A minimalist backdrop doesn’t give much away for what’s to follow from Birmingham indie rockers Editors. The focus is definitely all on them tonight, not the stage scenery. And they are eager to please, performing with even more gusto than their reputation owes them. As the looming synths of ‘No Harm’ sweep over the stage, the aptly darkly clad Editors step out onto the stage, frontman Tom Smith brandishing his microphone like a weapon through which his familiar baritone reverberates. After an ominous beginning, the show opens up to an electrifying ‘Sugar’ which spotlights a stomping bass line among the jarring guitars that transcend something of Nights of Arabia in a cinematic refrain. Editors’ energy constantly metamorphoses as the tempos of ‘Blood’ and ‘An End Has A Start’ bleed into the slow burning reflection ‘Forgiveness’. If one thing is consistent, it’s their unerring enthusiasm that never seems to falter, even on the steadier songs.
Tom Smith cuts a bewildering figure, writhing around onstage and gesticulating every line. Even when he’s constrained to the piano, he appears restless and almost incapable of sitting still, finding a way of climbing on top of the piano in between chords. From one dramatic chorus to the next, the set list demonstrates their versatility, seamlessly dipping into the nooks and crannies of their back catalogue as well as hits from their new album with ‘Life Is A Fear’ and ‘Salvation’. Both receive an equally pleased welcome from the audience, but it’s an acoustic rendition of crowd favourite ‘Smokers Outside The Hospital Doors’ that provides the sing along moment.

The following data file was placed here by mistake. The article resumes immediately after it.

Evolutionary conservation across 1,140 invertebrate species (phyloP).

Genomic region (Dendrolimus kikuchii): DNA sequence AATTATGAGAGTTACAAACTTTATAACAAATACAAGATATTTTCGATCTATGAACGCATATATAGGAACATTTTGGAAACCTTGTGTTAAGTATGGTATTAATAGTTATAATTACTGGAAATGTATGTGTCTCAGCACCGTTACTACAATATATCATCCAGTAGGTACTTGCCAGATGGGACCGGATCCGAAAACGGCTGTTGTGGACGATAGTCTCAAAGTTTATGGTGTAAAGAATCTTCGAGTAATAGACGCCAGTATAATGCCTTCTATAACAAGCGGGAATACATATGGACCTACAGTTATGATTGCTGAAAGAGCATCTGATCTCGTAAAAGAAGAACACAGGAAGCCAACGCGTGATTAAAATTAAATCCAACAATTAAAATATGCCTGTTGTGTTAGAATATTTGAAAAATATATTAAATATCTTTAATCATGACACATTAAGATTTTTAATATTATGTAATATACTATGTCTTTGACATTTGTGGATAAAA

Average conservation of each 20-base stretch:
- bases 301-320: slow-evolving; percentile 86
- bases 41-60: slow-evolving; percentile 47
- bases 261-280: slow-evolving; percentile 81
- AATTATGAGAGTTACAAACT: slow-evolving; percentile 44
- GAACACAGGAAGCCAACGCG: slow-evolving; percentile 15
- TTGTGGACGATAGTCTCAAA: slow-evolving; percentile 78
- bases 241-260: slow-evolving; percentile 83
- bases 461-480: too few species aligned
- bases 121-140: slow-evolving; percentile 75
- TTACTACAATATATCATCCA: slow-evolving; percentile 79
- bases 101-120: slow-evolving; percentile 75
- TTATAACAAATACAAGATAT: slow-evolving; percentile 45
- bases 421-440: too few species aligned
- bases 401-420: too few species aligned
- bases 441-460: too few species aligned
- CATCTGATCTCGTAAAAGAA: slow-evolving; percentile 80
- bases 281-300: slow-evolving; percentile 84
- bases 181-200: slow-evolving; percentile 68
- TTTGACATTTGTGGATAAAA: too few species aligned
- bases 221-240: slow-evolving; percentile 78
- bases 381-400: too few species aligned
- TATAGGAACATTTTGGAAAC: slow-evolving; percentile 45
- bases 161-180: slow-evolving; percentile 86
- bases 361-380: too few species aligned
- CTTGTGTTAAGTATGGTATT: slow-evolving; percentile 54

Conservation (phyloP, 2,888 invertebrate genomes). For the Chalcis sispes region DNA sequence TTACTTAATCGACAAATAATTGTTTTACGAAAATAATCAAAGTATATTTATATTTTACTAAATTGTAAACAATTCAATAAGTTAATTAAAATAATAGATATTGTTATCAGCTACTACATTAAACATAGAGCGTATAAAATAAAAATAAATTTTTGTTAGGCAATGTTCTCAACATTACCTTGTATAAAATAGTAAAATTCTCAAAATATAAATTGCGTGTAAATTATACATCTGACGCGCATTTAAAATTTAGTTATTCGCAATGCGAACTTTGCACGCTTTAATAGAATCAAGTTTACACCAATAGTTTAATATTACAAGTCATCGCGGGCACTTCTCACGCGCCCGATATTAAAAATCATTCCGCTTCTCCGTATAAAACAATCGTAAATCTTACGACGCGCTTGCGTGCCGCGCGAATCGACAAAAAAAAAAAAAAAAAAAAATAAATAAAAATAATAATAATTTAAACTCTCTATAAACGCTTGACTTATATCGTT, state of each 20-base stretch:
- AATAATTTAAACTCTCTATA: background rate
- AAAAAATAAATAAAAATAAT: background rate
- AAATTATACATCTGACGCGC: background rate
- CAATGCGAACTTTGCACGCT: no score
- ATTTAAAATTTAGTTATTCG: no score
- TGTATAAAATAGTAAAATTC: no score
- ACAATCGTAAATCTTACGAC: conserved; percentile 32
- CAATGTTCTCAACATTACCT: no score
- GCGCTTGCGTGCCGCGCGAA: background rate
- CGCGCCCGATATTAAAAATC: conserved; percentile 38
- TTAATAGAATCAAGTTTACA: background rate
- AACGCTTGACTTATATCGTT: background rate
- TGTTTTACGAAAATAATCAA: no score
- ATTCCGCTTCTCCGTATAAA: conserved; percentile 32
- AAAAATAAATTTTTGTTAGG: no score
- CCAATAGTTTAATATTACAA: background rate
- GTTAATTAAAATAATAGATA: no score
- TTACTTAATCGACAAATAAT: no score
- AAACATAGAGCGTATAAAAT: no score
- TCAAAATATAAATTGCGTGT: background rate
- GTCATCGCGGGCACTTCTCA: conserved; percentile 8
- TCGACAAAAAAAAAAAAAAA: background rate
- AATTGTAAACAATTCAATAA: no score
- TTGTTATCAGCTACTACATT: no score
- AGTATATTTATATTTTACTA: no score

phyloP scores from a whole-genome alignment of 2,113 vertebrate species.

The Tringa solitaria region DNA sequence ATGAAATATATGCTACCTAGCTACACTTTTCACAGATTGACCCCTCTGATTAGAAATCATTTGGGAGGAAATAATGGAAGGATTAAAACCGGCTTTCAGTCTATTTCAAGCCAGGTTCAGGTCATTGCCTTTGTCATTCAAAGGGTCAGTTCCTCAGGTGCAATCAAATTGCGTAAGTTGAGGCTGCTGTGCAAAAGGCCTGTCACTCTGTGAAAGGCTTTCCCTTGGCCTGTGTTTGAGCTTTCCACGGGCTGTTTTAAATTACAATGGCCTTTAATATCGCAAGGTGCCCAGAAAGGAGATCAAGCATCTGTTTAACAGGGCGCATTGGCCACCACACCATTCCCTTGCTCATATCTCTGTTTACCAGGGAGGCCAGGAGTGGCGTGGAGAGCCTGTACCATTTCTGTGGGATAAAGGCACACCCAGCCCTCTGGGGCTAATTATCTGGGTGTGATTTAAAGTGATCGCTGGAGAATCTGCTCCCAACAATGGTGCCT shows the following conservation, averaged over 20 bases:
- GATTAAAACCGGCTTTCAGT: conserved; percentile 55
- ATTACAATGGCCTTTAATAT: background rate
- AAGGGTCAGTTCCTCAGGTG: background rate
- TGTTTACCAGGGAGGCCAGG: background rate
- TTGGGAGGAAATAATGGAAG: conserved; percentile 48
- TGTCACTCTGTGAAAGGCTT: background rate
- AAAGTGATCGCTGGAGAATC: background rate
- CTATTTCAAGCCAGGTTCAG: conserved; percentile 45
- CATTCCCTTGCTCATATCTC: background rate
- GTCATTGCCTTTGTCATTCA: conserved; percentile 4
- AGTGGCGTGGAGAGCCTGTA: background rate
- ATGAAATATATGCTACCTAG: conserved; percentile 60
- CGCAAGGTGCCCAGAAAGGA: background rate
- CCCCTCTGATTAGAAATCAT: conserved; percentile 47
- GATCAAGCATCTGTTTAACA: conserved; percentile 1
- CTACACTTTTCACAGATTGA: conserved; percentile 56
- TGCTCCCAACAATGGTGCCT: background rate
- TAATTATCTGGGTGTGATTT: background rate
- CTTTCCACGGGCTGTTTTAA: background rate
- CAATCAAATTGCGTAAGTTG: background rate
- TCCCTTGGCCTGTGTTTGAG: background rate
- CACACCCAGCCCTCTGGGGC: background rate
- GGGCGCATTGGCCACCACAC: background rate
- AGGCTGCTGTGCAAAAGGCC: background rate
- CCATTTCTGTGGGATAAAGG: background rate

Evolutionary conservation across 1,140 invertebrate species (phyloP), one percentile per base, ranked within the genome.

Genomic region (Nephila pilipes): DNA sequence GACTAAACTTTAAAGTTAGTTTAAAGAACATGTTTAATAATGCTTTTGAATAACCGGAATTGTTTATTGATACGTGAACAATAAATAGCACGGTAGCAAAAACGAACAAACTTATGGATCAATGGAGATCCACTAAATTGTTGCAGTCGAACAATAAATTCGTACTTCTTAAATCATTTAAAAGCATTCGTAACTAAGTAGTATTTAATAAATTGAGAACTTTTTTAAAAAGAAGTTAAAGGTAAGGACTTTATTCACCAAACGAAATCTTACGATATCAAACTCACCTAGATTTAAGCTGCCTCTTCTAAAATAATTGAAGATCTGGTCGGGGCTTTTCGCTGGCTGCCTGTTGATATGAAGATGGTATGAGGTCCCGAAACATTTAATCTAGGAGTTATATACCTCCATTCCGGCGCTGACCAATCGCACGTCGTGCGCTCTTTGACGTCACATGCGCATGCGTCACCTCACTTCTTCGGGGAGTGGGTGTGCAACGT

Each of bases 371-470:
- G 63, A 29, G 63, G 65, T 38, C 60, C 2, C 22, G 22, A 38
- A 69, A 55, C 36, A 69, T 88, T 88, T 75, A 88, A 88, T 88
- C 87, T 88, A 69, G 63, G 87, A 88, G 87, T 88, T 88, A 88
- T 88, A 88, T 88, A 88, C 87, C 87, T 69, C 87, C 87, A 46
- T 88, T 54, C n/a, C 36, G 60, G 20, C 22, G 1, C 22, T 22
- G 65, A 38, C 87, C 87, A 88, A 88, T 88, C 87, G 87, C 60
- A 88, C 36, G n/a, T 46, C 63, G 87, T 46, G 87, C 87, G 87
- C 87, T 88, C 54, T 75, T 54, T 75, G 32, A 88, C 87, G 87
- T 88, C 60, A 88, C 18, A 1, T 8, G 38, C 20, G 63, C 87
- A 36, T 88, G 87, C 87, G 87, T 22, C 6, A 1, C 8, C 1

For all their melancholy, Editors appear genuinely delighted to be playing. Bassist Russell Leetch intermittently checks in with the audience, throwing the odd double thumbs up in between the band’s dedicated head bobbing. There’s a profound sense of unity as the band – grins on their faces- joyously chant to the encore ‘Marching Orders’, proving they are still definitely “tryin’ to get more”.
photo: A.V.A Live Radio